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The Path Forward for the Sustainable Groundwater Management Act

The legislation that launched the state’s comprehensive regulation of groundwater, commonly known as SGMA, was passed in 2014. One of the foundational principles of SGMA is that groundwater is to be managed locally, with the state providing support, guidance and backstop enforcement of the law.


After nearly nine years, much progress has been made in organizing the governmental efforts to sustainably manage California’s groundwater. While the law sets 2040 as the year when the elimination of “undesirable results” is to occur, steady progress toward that objective is required.


Paul Gosselin is the Department of Water Resources (DWR) official in charge of implementing SGMA for the state. At a water conference this week he explained what we can expect from DWR over the next couple of years. One of the items of emphasis DWR has focused on in their evaluations of local Groundwater Sustainability Plans (GSPs) has been the extent to which those plans have provided for mitigation of dry domestic wells that are the result of falling groundwater levels. DWR recently released a guidance document that spells out what local Groundwater Sustainability Agencies (GSAs) need to consider when putting together their domestic well mitigation plans. There are currently more than 1,000 dry domestic wells in the Valley that need replacement. DWR has emphasized that this issue needs to be a high priority for the GSAs.


Gosselin said other guidance documents are coming soon. There is one coming on Interconnected Surface Water, which is specifically called out as important in the SGMA law.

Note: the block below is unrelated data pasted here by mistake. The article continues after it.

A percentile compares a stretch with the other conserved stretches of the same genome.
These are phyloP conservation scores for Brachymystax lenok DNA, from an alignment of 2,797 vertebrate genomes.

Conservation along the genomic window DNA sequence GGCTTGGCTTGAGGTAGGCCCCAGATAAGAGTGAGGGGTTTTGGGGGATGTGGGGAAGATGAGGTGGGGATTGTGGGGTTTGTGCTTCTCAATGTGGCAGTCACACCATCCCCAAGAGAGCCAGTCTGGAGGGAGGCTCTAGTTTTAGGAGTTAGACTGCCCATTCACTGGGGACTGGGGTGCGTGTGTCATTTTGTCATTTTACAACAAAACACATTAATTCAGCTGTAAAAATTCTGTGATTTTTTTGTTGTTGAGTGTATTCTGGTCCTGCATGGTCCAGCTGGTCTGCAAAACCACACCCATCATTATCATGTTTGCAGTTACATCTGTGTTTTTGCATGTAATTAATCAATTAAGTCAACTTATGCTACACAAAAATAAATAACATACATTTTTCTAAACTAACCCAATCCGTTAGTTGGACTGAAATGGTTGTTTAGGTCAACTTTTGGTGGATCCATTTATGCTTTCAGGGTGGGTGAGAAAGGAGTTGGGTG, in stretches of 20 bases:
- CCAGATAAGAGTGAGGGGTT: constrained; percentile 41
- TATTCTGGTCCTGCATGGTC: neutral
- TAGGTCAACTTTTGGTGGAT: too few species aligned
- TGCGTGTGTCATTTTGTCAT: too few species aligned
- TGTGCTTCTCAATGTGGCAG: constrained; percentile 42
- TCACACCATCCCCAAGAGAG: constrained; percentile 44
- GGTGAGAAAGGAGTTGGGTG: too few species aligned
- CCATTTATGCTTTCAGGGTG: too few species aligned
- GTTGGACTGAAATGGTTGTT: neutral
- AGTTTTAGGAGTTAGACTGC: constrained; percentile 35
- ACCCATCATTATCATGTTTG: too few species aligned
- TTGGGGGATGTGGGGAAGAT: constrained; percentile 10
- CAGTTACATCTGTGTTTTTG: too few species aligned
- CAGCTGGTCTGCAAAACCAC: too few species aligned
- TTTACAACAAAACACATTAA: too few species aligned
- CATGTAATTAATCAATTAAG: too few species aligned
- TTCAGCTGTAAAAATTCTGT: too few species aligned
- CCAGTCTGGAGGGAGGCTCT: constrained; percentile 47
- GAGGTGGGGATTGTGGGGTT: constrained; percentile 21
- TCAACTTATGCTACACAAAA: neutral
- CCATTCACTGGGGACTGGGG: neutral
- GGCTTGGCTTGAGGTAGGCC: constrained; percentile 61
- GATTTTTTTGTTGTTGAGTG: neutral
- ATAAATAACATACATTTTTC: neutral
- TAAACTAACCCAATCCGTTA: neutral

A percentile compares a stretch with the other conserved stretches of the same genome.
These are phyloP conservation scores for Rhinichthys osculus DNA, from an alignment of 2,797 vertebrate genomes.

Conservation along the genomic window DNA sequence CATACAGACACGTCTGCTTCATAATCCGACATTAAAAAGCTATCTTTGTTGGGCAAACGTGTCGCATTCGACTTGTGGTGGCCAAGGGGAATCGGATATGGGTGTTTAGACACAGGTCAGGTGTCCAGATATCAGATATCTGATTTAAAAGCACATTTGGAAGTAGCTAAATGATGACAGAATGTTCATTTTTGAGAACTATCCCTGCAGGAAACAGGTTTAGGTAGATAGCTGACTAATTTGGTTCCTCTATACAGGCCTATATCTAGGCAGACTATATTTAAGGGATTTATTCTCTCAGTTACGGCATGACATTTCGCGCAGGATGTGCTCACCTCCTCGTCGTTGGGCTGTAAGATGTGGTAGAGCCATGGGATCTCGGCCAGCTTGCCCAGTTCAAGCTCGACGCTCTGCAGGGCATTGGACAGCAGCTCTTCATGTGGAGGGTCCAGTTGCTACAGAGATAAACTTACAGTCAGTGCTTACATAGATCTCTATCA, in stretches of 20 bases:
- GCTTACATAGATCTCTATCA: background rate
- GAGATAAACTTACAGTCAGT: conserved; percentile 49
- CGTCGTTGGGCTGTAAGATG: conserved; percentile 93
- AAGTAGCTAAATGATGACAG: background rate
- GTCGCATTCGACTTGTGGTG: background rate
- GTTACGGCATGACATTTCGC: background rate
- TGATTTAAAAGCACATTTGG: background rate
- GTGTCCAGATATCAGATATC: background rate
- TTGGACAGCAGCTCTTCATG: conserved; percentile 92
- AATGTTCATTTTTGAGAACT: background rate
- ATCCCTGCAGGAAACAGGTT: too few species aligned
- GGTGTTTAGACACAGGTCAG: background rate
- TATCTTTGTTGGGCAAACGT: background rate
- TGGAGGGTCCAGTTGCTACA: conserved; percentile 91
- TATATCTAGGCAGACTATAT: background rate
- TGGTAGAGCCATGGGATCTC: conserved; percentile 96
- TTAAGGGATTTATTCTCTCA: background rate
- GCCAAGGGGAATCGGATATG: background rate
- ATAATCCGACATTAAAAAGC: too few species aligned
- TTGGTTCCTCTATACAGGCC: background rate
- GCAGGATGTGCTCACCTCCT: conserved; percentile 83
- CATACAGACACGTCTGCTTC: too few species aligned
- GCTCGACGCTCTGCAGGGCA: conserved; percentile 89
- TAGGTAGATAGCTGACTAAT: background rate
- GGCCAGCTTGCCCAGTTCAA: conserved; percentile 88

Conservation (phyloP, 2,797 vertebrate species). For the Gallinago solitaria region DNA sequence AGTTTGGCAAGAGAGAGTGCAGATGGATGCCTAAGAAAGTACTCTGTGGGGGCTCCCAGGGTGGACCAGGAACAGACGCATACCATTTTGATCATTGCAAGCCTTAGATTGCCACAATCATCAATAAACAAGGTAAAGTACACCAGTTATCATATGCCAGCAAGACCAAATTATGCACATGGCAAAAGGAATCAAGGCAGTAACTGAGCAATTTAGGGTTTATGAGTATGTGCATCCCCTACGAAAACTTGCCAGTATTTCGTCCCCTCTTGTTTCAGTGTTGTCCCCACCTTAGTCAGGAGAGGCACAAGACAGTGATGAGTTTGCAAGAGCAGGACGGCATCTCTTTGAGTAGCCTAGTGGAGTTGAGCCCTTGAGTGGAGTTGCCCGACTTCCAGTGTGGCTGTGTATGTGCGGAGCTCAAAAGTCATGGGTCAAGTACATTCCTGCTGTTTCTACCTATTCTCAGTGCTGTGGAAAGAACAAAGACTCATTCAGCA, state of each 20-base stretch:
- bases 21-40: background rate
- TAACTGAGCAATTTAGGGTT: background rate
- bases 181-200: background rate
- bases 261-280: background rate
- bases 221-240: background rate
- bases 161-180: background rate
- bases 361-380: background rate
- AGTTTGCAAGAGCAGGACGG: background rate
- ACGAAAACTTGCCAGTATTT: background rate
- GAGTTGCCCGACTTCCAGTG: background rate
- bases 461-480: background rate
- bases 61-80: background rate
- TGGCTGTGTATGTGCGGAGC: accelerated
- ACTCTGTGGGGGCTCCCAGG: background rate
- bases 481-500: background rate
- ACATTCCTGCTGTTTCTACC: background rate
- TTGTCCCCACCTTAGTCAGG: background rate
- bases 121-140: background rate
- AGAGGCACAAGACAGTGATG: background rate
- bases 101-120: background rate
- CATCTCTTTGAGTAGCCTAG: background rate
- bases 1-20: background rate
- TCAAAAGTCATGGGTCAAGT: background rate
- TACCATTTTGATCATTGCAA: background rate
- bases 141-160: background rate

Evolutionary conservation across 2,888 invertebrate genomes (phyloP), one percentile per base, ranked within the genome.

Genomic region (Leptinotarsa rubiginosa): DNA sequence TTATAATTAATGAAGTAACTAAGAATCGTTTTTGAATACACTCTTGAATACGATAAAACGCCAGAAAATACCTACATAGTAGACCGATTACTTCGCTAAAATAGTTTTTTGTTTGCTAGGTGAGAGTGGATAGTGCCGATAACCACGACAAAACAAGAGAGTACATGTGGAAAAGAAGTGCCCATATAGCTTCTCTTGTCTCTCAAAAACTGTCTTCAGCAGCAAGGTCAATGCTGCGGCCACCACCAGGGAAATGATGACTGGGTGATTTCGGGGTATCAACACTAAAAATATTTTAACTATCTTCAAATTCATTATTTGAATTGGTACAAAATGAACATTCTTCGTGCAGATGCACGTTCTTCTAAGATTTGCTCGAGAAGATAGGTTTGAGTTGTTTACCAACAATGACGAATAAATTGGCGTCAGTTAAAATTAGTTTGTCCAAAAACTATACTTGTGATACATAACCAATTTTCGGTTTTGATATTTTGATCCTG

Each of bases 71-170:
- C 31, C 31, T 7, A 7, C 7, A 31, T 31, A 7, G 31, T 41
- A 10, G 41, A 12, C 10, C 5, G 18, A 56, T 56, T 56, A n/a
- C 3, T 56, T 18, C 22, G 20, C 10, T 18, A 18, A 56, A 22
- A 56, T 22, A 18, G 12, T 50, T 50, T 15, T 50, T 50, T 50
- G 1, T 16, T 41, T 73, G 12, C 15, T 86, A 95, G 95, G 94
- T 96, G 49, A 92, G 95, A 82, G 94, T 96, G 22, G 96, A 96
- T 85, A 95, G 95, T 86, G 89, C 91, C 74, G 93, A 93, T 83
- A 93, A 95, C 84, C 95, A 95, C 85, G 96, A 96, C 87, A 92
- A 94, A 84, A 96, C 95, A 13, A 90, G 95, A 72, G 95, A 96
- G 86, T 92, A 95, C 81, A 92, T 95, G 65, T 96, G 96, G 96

There is a guidance document coming on well permitting. Currently it is counties who have primary well permitting responsibility. The Governor’s drought emergency orders have inserted consultation with the GSAs into the well permitting process on a temporary basis and there has been legislation debated on this issue. DWR guidance for local officials would be preferable to a one size fits all legislative mandate on well permitting.


Another guidance document is coming on how to deal with subsidence. The rate of subsidence is a huge concern in certain parts of the Valley and is a topic of great interest to DWR in their evaluation of the GSPs. Having DWR outline its expectations and how to meet them could be helpful. Gosselin said action to curb subsidence cannot wait; it must be a top priority of GSAs who are in impacted areas.


Guidance will also be coming soon related to climate change and how to account and plan for it.


Gosselin noted that there are a number of subbasins whose plans have been deemed “inadequate” which has transferred enforcement authority for those subbasins to the State Water Resources Control Board. He indicated that the goal is to get those plans fixed and approved and back into a normal relationship with DWR soon. Once everyone is operating with approved plans, then DWR intends to focus on making significant progress on inter-basin coordination. The Subbasin boundaries in SGMA were drawn based on river watersheds. Obviously, groundwater moves back and forth across these boundaries and very little coordination has occurred to date between the subbasins. Gosselin indicated that it will take mediation and collaboration between neighbors to fully achieve groundwater sustainability and DWR will want to see progress on that front as well.



Gosselin’s take away message is that the first big phase of SGMA is over and we are moving ahead with lots of adjustments facing us. He predicted that the next 5-10 years would be “rocky” but that the only path forward is through collaboration. I agree with him. Paul is a dedicated and competent public servant. I have great respect for him. The task is difficult, but there are solutions. The wet winter has reminded us that we have hope. The good Lord has not forgot about us, but how we respond is important. I too expect the next 5-10 years to be “rocky,” but in agriculture, challenges are a way of life. Time and again, we have risen to those challenges. I don’t expect anything different this time.









Geoff Vanden Heuvel

Director of Regulatory and Economic Affairs

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